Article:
Why does The Washington Post willingly publish "classified" information affecting national security? Should Post journalists and others who reveal the government's secrets be subject to criminal prosecution for doing so? These questions, raised with new urgency of late, deserve careful answers.
There's a reason why we're hearing these questions now. We live in tense times. The country is anxious about war and terrorism. Washington is more sharply divided along ideological lines than at any time since I came to work at The Post in 1963. The Bush administration has unabashedly sought to enhance the powers of the executive branch as it wages what it calls a "war on terror," many of whose components are classified secrets.
These are new circumstances, but to a reporter who has been watching the contest between press and government for four decades, what isn't new here seems more significant than what is. What isn't new is a government trying to hide its activities from the public, and a press trying to find out what is being hidden.
Thanks to resourceful reporters, we have learned a great deal about the war that the administration apparently never intended to reveal: that the CIA never could assure the White House that Saddam Hussein's Iraq actually had weapons of mass destruction; that U.S. forces egregiously abused prisoners at Abu Ghraib; that the United States had a policy of rendering terrorism suspects to countries such as Egypt and Jordan where torture is commonplace; that the United States established secret prisons in Eastern Europe for terrorism suspects; that the National Security Agency was eavesdropping without warrants on the phone calls of countless Americans, as well as keeping track of whom Americans called from home and work.
You may have been shocked by these revelations, or not at all disturbed by them, but would you have preferred not to know them at all? If a war is being waged in America's name, shouldn't Americans understand how it is being waged?
Secrecy and security are not the same. On this point, Exhibit A for journalists here at The Post is the 1971 Pentagon Papers case. The Pentagon Papers were a top-secret history of the Vietnam War written inside the Pentagon and leaked to the New York Times and then The Post. Top-secret means a document is so sensitive that its revelation could cause "exceptionally grave damage to the national security." The Nixon administration was in power, and it went to court to block publication on grounds that revealing this history would endanger the nation. A court in New York enjoined the two papers from publishing the information for several days.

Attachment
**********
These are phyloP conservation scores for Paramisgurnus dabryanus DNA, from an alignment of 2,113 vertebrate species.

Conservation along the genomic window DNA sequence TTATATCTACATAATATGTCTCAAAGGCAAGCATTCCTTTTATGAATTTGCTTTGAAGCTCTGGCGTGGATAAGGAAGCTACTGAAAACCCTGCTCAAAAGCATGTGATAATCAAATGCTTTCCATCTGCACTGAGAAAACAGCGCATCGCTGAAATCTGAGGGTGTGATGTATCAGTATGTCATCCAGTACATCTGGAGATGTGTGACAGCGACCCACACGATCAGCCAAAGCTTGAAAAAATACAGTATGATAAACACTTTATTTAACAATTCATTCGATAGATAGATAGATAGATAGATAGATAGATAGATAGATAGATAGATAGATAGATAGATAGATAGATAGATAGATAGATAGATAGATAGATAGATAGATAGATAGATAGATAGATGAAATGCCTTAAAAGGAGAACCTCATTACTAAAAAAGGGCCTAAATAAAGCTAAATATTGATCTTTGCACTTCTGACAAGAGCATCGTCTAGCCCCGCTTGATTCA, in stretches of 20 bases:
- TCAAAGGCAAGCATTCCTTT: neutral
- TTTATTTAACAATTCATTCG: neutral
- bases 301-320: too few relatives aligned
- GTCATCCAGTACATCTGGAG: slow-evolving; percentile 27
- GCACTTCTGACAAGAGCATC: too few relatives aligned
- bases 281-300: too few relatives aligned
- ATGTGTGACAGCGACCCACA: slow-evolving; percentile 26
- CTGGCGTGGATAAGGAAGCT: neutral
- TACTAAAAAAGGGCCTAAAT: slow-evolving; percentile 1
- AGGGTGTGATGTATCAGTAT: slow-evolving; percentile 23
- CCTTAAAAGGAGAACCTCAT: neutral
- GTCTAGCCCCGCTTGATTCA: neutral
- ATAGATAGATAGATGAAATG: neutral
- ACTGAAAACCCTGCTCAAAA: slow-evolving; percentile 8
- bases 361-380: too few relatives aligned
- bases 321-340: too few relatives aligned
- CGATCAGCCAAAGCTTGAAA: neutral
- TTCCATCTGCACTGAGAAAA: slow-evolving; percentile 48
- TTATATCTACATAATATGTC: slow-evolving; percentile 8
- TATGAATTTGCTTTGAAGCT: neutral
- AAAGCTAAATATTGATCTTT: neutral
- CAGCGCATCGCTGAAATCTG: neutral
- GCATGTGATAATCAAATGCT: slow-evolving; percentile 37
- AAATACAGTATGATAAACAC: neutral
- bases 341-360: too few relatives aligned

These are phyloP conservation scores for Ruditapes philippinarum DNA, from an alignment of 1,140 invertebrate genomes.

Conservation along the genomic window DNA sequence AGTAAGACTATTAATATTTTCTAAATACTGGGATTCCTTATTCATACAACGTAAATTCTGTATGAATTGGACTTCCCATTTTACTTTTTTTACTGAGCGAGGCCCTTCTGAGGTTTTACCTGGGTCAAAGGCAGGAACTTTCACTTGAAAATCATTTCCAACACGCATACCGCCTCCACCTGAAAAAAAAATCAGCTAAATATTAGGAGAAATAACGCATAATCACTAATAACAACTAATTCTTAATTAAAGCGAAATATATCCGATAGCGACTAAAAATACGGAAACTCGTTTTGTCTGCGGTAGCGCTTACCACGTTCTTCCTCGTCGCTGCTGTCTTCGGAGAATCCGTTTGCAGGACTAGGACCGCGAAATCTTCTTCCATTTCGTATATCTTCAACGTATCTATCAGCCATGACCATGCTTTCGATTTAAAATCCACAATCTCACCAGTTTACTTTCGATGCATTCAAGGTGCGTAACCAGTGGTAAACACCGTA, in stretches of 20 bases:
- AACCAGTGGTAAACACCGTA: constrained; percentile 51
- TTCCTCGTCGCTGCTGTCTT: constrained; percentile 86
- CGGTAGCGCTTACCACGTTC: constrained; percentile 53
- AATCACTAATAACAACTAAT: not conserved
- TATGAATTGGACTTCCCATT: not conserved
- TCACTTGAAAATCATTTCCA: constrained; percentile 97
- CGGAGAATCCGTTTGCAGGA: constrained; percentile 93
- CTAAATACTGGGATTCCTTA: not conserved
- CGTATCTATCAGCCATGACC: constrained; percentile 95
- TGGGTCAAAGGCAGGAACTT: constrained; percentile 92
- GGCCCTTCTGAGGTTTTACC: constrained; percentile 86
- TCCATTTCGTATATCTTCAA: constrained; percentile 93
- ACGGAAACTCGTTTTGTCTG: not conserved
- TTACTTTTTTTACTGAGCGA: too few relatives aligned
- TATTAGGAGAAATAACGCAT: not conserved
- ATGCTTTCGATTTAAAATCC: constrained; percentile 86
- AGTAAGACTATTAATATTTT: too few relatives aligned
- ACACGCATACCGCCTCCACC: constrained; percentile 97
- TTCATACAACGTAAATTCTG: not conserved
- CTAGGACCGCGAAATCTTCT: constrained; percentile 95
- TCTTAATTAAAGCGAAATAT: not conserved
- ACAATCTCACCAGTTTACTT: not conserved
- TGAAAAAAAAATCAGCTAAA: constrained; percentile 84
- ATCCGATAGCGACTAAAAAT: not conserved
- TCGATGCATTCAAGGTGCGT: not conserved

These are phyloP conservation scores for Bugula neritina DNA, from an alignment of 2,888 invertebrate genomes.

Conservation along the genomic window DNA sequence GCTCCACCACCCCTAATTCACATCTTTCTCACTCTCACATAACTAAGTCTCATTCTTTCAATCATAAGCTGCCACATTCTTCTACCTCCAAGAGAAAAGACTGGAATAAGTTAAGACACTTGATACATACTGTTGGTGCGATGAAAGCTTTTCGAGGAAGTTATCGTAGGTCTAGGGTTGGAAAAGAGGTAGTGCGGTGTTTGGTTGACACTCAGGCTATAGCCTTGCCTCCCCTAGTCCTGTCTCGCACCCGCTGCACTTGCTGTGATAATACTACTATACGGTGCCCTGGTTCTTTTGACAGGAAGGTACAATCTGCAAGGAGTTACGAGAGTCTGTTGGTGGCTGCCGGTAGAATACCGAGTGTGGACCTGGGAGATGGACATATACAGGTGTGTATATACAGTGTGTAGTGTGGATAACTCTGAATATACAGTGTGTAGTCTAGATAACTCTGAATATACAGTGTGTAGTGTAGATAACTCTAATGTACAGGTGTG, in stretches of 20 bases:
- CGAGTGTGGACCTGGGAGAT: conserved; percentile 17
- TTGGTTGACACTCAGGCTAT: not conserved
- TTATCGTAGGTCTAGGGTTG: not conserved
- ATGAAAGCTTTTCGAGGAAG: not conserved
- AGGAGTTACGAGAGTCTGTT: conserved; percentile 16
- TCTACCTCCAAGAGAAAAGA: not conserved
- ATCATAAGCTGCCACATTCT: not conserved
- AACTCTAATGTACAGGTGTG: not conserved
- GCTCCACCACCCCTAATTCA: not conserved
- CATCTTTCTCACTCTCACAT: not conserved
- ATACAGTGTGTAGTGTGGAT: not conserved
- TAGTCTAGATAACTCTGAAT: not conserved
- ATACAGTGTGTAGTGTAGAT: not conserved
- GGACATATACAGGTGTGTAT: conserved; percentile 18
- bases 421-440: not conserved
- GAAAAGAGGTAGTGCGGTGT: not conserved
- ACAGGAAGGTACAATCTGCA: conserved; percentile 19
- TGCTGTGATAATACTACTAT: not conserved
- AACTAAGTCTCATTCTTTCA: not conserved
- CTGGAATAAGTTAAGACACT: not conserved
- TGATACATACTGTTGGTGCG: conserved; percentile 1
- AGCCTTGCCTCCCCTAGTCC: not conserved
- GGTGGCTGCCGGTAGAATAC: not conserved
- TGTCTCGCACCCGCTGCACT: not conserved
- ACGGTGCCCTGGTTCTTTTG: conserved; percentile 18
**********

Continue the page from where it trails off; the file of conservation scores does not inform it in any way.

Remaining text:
But the Supreme Court decided, 6 to 3, that the government had failed to make a case that overrode the constitutional bias in favor of publication. The man who argued the case was Solicitor General Erwin N. Griswold. Eighteen years later, Griswold wrote a confession for the op-ed page of this newspaper: "I have never seen any trace of a threat to the national security from the publication [of the Papers]. Indeed, I have never seen it even suggested that there was such an actual threat."
There have been many more. In 1986, William Casey, then the director of central intelligence, threatened The Post with legal action if we disclosed an intelligence-gathering operation code-named Ivy Bells. "There's no way you can run that story without endangering the national security," Casey ominously warned Ben Bradlee, The Post's executive editor at the time.
But it turned out that when Casey issued this warning, the Soviet Union had already learned about Ivy Bells from its spy Ronald Pelton; because of Pelton, the Soviets had captured the hardware that had allowed the United States to listen to Soviet naval communications. So in reality we proposed to publish old news. But Casey had intimidated us; even after learning that the Soviets knew the secret, we equivocated for weeks. Finally, NBC News scooped us on our own story, then we published our version. As the editor supervising preparation of the story, I was humiliated; I also learned a good lesson.
Another aspect of our experience colors our reactions to various officials' complaints about our reporting on classified information. If you relied on the public comments of members of Congress or the example of the Pentagon Papers, you might conclude that we get these stories simply because some disgruntled employee decides to "leak" them to us. In fact, this is a rare occurrence.
The image of the rogue leaker was promoted again this spring when the CIA fired a senior officer named Mary McCarthy while anonymous official sources passed the word that she had been a source of Post reporter Dana Priest's Pulitzer Prize-winning scoop disclosing secret CIA prisons in Eastern Europe. McCarthy's lawyer has flatly denied this, saying she never knew about the prisons before Priest published her article.
I am not going to disclose Priest's sources (I don't know who they were), but I do know there were many of them. I know that she traveled extensively to report the story. I know that her article, like virtually all the best investigative reporting on sensitive subjects that we publish, was assembled like a Lego skyscraper, brick by brick. Often the sources who help reporters with this difficult task don't even realize that they have contributed a brick or two to the construction. Typically, many of the sources who contribute know only a sliver of the story themselves. A good reporter such as Priest can spend weeks or months on a single story, looking for those bricks.